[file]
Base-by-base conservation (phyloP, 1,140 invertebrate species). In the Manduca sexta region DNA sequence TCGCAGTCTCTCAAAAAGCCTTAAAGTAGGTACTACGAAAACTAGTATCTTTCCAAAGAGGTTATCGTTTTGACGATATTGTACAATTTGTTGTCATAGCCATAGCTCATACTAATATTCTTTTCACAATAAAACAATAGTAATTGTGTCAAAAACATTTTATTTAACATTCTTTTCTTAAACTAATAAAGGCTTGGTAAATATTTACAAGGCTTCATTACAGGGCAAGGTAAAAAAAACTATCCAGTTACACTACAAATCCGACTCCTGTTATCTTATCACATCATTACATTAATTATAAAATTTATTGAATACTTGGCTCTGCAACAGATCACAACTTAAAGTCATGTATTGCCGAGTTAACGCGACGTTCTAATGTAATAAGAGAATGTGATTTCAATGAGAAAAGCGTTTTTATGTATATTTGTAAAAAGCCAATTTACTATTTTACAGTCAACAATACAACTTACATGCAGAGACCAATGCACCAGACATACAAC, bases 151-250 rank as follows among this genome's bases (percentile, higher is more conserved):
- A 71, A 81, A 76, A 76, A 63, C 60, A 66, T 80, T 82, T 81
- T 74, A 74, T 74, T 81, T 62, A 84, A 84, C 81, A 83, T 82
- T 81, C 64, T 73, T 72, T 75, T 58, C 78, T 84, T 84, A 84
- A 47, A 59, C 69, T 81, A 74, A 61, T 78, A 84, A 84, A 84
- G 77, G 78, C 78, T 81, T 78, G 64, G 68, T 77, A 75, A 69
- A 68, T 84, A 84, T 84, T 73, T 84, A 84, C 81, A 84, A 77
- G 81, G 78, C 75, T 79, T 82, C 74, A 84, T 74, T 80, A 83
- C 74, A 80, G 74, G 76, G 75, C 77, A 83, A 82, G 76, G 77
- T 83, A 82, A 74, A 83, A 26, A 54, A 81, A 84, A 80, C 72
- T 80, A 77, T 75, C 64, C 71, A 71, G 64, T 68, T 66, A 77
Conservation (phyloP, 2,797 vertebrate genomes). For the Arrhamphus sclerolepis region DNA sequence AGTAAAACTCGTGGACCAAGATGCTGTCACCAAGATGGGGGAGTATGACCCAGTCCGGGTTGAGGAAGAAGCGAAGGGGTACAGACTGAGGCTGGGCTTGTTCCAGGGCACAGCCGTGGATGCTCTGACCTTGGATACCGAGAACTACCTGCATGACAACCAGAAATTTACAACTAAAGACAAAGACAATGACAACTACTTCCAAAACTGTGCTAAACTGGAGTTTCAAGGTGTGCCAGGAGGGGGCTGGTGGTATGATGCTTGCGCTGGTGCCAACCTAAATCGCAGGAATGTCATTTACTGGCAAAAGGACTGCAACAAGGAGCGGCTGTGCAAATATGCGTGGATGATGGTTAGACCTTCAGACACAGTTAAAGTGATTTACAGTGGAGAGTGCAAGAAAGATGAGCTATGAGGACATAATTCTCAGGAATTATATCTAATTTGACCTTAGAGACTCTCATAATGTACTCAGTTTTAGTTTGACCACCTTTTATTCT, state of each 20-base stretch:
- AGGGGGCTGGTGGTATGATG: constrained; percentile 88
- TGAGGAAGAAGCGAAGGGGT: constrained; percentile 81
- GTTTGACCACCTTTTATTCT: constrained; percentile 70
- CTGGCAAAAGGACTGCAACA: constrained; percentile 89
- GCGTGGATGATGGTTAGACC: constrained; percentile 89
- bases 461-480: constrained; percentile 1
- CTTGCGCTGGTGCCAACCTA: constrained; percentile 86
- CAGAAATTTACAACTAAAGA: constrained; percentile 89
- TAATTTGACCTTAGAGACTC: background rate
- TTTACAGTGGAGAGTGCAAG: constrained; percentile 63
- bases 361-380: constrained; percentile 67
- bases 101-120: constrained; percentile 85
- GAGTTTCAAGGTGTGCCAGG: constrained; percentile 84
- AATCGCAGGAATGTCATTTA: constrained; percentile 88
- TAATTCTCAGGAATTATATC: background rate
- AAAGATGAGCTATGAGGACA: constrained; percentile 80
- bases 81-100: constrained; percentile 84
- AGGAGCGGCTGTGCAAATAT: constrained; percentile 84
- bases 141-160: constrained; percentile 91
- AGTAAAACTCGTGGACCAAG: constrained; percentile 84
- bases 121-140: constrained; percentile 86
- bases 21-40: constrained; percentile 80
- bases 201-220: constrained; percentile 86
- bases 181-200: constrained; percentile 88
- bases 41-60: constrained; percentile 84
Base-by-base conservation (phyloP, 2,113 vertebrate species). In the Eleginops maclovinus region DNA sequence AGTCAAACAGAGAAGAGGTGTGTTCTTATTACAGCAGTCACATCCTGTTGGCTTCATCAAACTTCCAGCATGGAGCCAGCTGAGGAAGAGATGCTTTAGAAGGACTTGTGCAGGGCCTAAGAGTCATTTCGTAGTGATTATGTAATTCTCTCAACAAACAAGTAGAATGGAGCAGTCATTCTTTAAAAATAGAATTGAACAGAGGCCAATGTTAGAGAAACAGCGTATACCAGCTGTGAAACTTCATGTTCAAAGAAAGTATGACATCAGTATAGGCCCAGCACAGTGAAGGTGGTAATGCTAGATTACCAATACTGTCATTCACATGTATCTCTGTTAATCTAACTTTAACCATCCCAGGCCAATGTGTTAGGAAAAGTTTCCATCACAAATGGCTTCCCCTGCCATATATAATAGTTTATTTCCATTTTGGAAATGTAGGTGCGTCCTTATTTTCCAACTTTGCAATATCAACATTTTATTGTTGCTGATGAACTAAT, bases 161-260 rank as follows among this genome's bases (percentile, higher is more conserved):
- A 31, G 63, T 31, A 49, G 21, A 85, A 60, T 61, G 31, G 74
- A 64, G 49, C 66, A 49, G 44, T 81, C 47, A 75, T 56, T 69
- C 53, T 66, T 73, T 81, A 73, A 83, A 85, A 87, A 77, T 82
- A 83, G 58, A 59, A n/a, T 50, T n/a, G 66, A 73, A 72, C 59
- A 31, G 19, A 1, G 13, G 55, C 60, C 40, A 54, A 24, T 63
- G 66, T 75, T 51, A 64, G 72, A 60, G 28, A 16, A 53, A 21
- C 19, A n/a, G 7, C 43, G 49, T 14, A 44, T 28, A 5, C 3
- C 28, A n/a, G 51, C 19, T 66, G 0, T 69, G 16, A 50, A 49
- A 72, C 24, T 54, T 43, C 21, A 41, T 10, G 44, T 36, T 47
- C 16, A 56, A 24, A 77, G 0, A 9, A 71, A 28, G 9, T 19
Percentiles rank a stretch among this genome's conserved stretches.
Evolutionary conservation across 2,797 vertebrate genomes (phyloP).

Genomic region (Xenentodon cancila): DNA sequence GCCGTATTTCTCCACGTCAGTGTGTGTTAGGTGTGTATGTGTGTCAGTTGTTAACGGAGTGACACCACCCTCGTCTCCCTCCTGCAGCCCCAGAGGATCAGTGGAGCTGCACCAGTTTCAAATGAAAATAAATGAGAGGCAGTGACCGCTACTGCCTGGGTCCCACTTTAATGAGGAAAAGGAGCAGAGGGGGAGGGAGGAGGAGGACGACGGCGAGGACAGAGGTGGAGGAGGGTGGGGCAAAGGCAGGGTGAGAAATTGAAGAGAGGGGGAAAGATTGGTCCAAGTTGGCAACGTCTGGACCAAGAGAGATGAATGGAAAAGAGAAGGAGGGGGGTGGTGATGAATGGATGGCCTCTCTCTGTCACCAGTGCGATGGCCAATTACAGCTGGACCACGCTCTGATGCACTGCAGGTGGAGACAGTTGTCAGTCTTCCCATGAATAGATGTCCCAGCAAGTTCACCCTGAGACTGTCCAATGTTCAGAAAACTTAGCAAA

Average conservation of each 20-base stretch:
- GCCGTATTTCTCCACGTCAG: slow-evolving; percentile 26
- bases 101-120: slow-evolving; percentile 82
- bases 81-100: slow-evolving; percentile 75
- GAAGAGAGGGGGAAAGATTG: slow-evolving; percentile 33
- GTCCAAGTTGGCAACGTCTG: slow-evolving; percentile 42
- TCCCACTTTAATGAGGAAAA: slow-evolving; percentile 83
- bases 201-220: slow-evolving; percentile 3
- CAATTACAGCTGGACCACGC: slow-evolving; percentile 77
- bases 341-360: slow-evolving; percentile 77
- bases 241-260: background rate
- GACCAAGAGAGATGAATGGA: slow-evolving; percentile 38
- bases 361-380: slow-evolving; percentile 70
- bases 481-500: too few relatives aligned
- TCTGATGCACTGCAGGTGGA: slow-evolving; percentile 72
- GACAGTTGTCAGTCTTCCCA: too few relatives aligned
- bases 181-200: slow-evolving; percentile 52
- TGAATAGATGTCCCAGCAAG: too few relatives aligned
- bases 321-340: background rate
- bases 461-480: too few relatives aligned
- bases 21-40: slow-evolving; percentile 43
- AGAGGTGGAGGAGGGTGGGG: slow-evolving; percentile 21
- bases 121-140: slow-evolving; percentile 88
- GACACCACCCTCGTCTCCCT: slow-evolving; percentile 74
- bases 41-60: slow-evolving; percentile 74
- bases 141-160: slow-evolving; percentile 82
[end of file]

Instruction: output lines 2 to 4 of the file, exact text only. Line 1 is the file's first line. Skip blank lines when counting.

- A 71, A 81, A 76, A 76, A 63, C 60, A 66, T 80, T 82, T 81
- T 74, A 74, T 74, T 81, T 62, A 84, A 84, C 81, A 83, T 82
- T 81, C 64, T 73, T 72, T 75, T 58, C 78, T 84, T 84, A 84